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NRM start to bicker after Kampala election losses

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NRM start to bicker after Kampala election losses

Minister in-charge of Kampala Frank Tumwebaze

Minister in-charge of Kampala Frank Tumwebaze

You may call it a difference of opinion, President Museveni admitted that his government’s anti-poor policies promoted by the KCCA administration of Jennifer Musisi needed to be reviewed.

Museveni hailed Musisi for cleaning up Kampala but added that perhaps the successes had come at the expense of the poor. He called for alternative solutions to sending poor single mothers off the streets of Kampala.

But Museveni’s minister for Kampala Frank Tumwebaze has written to state that Museveni was misled to believe that NRM’s losses came as a result of their unfriendly policies.

Tumwebaze said: “What is becoming clear is that certain sections of people with vested interests are giving the President wrong information on KCCA’s role in the elections to try and cover up for their own inabilities or create room for their ill-motives to thrive.”

He added: “There is no doubt that KCCA has undertaken massive infrastructure and service delivery initiatives that have positively turned around the image of the city.But this has never been smooth-sailing. Even as we battled to have KCCA undertake whatever projects it did, the NRM or even mainstream government that opposed our (KCCA) firm and decisive approach to transforming Kampala.”

Tumwebaze blamed opposition to Musisi’s policies on vested commercial interests.

“A lot of this opposition was based on selfish commercial interests. It is now visible that these forces are hoping to use these election results as an excuse to push through their agenda. Am happy and proud of the KCCA team led by Madam Musisi for all we achieved and still achieving.

“As minister for Kampala, I chose to firmly support KCCA so as to protect them from the unending political altercations and enable them to concentrate on their technical work. I am happy that visible progress has been made.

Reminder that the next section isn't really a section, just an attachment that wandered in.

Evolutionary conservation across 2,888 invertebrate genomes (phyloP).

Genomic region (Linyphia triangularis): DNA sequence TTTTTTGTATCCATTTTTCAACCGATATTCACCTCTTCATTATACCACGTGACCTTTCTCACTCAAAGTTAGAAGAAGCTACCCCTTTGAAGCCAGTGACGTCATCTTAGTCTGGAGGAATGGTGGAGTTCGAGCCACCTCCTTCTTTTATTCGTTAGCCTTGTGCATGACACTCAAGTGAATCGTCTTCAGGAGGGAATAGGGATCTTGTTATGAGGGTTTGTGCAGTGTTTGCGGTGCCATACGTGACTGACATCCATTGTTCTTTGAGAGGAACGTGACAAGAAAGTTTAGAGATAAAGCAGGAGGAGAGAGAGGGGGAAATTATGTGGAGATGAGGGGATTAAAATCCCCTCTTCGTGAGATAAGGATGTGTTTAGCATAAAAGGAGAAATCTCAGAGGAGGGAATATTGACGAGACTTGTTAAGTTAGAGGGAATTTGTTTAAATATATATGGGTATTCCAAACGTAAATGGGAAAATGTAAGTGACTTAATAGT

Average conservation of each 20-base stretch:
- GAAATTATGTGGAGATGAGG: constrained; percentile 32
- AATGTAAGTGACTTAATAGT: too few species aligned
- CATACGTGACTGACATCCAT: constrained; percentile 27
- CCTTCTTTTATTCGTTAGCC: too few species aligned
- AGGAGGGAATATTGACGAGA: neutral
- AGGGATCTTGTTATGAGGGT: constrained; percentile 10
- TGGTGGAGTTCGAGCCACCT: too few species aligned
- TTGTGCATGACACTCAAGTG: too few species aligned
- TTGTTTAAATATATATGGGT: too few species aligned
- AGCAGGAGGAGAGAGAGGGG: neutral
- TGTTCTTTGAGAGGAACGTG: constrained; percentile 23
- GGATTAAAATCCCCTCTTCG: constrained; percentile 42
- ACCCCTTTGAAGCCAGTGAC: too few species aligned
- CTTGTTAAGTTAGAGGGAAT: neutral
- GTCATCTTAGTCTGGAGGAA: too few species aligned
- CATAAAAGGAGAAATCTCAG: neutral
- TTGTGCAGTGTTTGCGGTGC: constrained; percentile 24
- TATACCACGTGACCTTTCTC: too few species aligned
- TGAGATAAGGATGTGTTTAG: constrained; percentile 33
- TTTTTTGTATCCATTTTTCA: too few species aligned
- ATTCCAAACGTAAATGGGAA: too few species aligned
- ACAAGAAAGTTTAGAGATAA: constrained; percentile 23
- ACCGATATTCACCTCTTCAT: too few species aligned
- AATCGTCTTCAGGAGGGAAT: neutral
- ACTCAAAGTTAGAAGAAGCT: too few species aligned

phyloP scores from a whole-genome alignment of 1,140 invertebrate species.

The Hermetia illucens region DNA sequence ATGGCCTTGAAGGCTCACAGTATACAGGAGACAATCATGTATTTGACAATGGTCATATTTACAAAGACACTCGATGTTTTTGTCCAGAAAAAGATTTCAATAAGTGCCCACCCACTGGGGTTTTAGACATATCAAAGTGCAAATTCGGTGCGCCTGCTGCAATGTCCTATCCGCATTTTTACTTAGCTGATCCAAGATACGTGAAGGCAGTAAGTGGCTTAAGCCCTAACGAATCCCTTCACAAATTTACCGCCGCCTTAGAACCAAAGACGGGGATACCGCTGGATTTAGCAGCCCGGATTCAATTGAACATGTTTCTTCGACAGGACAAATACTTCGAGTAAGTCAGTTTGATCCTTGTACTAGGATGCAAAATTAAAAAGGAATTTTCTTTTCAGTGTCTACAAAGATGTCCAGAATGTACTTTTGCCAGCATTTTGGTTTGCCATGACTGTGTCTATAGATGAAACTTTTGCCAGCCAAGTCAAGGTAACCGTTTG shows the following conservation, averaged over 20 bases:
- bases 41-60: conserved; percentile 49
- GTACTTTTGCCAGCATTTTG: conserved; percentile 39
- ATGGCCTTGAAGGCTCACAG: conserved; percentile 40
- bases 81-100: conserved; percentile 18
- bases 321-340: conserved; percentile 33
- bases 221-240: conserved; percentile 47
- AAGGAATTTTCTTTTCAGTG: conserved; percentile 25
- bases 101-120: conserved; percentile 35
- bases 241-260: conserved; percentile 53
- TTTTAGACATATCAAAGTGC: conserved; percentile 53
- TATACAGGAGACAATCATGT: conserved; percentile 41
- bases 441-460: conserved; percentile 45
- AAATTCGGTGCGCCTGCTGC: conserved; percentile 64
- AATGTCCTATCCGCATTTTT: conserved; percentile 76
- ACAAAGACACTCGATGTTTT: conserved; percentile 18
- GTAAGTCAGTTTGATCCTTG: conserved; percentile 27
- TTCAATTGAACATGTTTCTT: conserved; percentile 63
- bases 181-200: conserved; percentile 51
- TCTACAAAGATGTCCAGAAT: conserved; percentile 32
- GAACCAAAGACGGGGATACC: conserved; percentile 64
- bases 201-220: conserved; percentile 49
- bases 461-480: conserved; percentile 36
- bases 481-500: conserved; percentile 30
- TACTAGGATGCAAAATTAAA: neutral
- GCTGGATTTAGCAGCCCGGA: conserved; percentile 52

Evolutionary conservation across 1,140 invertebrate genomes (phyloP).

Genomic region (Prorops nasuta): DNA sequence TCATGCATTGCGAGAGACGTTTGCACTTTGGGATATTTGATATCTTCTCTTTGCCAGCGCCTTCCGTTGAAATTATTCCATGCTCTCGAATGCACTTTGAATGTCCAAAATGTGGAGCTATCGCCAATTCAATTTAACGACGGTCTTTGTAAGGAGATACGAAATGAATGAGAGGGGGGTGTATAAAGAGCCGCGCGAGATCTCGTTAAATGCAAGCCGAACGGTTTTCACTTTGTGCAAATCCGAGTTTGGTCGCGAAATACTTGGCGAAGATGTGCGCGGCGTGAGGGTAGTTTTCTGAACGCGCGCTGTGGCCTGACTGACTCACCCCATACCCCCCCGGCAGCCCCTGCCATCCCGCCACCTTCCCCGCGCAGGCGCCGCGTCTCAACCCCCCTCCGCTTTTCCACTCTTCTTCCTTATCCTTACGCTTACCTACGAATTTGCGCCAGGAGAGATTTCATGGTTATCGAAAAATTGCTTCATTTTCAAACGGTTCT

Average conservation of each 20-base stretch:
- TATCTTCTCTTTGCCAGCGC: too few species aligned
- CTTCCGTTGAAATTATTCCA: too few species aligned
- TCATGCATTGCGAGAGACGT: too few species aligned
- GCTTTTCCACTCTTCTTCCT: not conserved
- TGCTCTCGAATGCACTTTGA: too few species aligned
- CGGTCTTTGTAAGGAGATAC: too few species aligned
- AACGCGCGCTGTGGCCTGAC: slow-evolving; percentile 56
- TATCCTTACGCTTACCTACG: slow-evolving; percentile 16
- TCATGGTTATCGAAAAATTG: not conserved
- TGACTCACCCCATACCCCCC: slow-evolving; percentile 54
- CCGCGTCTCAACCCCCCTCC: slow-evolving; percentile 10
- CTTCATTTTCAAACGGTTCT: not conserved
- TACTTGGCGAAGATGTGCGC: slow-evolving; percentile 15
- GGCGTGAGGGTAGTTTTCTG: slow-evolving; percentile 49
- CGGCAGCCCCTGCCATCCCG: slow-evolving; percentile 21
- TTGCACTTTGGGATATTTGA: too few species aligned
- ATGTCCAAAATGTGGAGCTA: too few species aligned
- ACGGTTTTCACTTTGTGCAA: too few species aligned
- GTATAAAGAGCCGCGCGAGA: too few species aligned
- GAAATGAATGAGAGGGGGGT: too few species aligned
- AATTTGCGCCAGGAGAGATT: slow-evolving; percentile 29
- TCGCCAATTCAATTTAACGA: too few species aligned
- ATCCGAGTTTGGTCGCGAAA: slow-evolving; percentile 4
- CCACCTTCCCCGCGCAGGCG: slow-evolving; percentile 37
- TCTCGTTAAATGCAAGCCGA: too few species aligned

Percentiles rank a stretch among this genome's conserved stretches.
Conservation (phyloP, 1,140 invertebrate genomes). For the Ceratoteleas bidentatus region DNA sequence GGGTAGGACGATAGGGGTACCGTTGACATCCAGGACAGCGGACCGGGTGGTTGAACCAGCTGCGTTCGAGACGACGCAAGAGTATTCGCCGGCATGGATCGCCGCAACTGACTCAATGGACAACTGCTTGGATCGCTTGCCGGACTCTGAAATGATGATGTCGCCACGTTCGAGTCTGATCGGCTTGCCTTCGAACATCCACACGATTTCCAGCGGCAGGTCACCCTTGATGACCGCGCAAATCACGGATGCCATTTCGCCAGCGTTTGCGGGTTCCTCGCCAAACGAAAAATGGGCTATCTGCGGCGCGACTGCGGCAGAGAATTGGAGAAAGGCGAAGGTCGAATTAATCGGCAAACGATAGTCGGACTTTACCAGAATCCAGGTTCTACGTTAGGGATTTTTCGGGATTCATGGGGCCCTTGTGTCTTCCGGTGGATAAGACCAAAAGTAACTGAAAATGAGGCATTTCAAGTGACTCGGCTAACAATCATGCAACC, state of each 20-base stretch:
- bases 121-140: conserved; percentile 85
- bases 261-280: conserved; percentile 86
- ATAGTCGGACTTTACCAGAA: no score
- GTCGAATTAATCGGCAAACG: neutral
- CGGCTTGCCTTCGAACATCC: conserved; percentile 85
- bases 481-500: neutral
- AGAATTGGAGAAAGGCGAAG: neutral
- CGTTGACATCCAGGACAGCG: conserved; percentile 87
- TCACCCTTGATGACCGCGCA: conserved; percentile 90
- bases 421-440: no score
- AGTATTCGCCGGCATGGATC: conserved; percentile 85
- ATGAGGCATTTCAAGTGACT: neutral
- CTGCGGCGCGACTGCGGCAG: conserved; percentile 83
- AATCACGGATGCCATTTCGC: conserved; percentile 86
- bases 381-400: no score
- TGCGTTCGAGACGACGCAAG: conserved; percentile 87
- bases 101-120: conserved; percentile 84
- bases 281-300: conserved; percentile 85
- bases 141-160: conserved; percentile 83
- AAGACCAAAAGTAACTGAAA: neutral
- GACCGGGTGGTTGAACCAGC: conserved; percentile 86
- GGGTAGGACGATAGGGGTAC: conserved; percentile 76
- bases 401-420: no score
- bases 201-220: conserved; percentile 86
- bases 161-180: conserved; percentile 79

Tumwebaze instead blames NRM’s loss to poor mobilization of the party.

“So the poor performance of NRM in Kampala in the recent elections, is a challenge that we need to correctly analyse as a party and not blame on KCCA. Therefore, those rushing to give the President biased information against KCCA are only trying to use the challenge of the party’s poor performance in Kampala as a blessing in disguise, to further their earlier on anti- KCCA Agendas.”

Tumwebaze called for what he called a honest conversation about the party’s poor performance in Kampala, “or else we risk undoing the great milestones we have painfully achieved in the city.’

“Let us asses how potent our party’s campaign and mobilization strategy in Kampala and other urban areas generally was?”

“However, in doing this, we must avoid falling prey to those who now see this as a chance to roll back the gains made under KCCA and return this city to the dark ages of disorder, filth, wheeler-dealing and corruption.”

The minister adds that his will not tolerate vendors to continue selling their merchandise on streets for as long as he is minister of Kampala.

“Already I can see different groups pouring back on the streets of downtown Kampala with intention of returning the city to its old chaotic and filth state. This will not be accepted. We have informed the police and we expect their full support in this noble duty of regulating the city’s trade environment.”